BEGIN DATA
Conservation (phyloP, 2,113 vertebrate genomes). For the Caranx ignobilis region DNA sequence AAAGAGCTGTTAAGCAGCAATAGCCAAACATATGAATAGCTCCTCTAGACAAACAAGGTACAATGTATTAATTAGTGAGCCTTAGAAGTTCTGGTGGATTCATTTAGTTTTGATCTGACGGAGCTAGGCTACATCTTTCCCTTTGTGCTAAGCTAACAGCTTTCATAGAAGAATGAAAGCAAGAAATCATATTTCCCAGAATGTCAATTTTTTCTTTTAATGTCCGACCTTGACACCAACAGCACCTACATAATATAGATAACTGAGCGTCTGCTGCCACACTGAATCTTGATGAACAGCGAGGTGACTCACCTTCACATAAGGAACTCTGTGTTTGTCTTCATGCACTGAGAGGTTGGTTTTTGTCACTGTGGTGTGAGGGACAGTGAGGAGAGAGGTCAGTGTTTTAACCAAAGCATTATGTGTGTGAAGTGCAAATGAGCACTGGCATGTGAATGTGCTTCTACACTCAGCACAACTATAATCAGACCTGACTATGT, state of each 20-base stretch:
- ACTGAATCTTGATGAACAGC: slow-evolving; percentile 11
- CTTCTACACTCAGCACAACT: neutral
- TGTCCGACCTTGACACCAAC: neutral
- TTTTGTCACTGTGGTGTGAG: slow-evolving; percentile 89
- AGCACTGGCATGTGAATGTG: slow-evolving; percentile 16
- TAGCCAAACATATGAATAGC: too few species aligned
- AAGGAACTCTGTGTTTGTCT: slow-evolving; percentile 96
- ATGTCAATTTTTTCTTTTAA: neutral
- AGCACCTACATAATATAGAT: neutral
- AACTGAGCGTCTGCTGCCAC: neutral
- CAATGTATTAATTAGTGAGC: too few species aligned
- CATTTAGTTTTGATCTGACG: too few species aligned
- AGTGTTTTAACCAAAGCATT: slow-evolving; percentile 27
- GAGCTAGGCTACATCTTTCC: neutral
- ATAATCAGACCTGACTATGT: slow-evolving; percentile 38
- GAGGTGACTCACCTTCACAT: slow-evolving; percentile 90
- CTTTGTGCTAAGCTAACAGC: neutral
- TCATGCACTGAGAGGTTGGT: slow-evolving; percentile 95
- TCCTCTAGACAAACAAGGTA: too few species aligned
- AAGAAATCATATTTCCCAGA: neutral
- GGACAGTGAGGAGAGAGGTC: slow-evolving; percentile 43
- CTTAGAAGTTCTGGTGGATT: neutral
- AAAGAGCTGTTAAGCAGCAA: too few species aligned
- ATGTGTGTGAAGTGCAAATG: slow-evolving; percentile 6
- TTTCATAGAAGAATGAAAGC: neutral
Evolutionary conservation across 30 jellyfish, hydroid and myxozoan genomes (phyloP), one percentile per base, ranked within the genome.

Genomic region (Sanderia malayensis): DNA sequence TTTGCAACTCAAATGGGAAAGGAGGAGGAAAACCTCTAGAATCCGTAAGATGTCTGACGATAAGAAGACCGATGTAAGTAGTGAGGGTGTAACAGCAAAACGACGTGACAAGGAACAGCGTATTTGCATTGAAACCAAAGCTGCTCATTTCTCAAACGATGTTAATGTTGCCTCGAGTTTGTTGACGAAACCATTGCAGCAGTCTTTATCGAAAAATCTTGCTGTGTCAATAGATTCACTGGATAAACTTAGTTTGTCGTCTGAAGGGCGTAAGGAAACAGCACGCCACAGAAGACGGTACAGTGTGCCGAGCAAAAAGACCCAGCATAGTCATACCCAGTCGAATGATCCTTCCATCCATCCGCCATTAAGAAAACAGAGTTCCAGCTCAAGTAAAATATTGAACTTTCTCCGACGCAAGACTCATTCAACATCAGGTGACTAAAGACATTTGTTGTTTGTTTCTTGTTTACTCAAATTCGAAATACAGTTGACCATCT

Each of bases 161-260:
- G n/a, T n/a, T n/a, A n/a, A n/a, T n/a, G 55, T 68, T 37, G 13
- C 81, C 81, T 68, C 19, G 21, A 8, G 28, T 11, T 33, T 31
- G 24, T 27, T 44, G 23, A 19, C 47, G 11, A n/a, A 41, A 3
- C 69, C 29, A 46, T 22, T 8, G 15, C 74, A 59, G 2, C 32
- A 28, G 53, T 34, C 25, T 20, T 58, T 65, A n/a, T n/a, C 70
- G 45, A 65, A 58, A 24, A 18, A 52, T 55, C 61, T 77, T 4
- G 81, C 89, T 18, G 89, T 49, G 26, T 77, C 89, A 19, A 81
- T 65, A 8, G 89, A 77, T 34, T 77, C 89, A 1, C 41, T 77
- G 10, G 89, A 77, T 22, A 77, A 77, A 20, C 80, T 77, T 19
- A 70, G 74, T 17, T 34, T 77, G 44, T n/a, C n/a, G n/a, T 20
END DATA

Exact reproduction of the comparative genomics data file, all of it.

Conservation (phyloP, 2,113 vertebrate genomes). For the Caranx ignobilis region DNA sequence AAAGAGCTGTTAAGCAGCAATAGCCAAACATATGAATAGCTCCTCTAGACAAACAAGGTACAATGTATTAATTAGTGAGCCTTAGAAGTTCTGGTGGATTCATTTAGTTTTGATCTGACGGAGCTAGGCTACATCTTTCCCTTTGTGCTAAGCTAACAGCTTTCATAGAAGAATGAAAGCAAGAAATCATATTTCCCAGAATGTCAATTTTTTCTTTTAATGTCCGACCTTGACACCAACAGCACCTACATAATATAGATAACTGAGCGTCTGCTGCCACACTGAATCTTGATGAACAGCGAGGTGACTCACCTTCACATAAGGAACTCTGTGTTTGTCTTCATGCACTGAGAGGTTGGTTTTTGTCACTGTGGTGTGAGGGACAGTGAGGAGAGAGGTCAGTGTTTTAACCAAAGCATTATGTGTGTGAAGTGCAAATGAGCACTGGCATGTGAATGTGCTTCTACACTCAGCACAACTATAATCAGACCTGACTATGT, state of each 20-base stretch:
- ACTGAATCTTGATGAACAGC: slow-evolving; percentile 11
- CTTCTACACTCAGCACAACT: neutral
- TGTCCGACCTTGACACCAAC: neutral
- TTTTGTCACTGTGGTGTGAG: slow-evolving; percentile 89
- AGCACTGGCATGTGAATGTG: slow-evolving; percentile 16
- TAGCCAAACATATGAATAGC: too few species aligned
- AAGGAACTCTGTGTTTGTCT: slow-evolving; percentile 96
- ATGTCAATTTTTTCTTTTAA: neutral
- AGCACCTACATAATATAGAT: neutral
- AACTGAGCGTCTGCTGCCAC: neutral
- CAATGTATTAATTAGTGAGC: too few species aligned
- CATTTAGTTTTGATCTGACG: too few species aligned
- AGTGTTTTAACCAAAGCATT: slow-evolving; percentile 27
- GAGCTAGGCTACATCTTTCC: neutral
- ATAATCAGACCTGACTATGT: slow-evolving; percentile 38
- GAGGTGACTCACCTTCACAT: slow-evolving; percentile 90
- CTTTGTGCTAAGCTAACAGC: neutral
- TCATGCACTGAGAGGTTGGT: slow-evolving; percentile 95
- TCCTCTAGACAAACAAGGTA: too few species aligned
- AAGAAATCATATTTCCCAGA: neutral
- GGACAGTGAGGAGAGAGGTC: slow-evolving; percentile 43
- CTTAGAAGTTCTGGTGGATT: neutral
- AAAGAGCTGTTAAGCAGCAA: too few species aligned
- ATGTGTGTGAAGTGCAAATG: slow-evolving; percentile 6
- TTTCATAGAAGAATGAAAGC: neutral
Evolutionary conservation across 30 jellyfish, hydroid and myxozoan genomes (phyloP), one percentile per base, ranked within the genome.

Genomic region (Sanderia malayensis): DNA sequence TTTGCAACTCAAATGGGAAAGGAGGAGGAAAACCTCTAGAATCCGTAAGATGTCTGACGATAAGAAGACCGATGTAAGTAGTGAGGGTGTAACAGCAAAACGACGTGACAAGGAACAGCGTATTTGCATTGAAACCAAAGCTGCTCATTTCTCAAACGATGTTAATGTTGCCTCGAGTTTGTTGACGAAACCATTGCAGCAGTCTTTATCGAAAAATCTTGCTGTGTCAATAGATTCACTGGATAAACTTAGTTTGTCGTCTGAAGGGCGTAAGGAAACAGCACGCCACAGAAGACGGTACAGTGTGCCGAGCAAAAAGACCCAGCATAGTCATACCCAGTCGAATGATCCTTCCATCCATCCGCCATTAAGAAAACAGAGTTCCAGCTCAAGTAAAATATTGAACTTTCTCCGACGCAAGACTCATTCAACATCAGGTGACTAAAGACATTTGTTGTTTGTTTCTTGTTTACTCAAATTCGAAATACAGTTGACCATCT

Each of bases 161-260:
- G n/a, T n/a, T n/a, A n/a, A n/a, T n/a, G 55, T 68, T 37, G 13
- C 81, C 81, T 68, C 19, G 21, A 8, G 28, T 11, T 33, T 31
- G 24, T 27, T 44, G 23, A 19, C 47, G 11, A n/a, A 41, A 3
- C 69, C 29, A 46, T 22, T 8, G 15, C 74, A 59, G 2, C 32
- A 28, G 53, T 34, C 25, T 20, T 58, T 65, A n/a, T n/a, C 70
- G 45, A 65, A 58, A 24, A 18, A 52, T 55, C 61, T 77, T 4
- G 81, C 89, T 18, G 89, T 49, G 26, T 77, C 89, A 19, A 81
- T 65, A 8, G 89, A 77, T 34, T 77, C 89, A 1, C 41, T 77
- G 10, G 89, A 77, T 22, A 77, A 77, A 20, C 80, T 77, T 19
- A 70, G 74, T 17, T 34, T 77, G 44, T n/a, C n/a, G n/a, T 20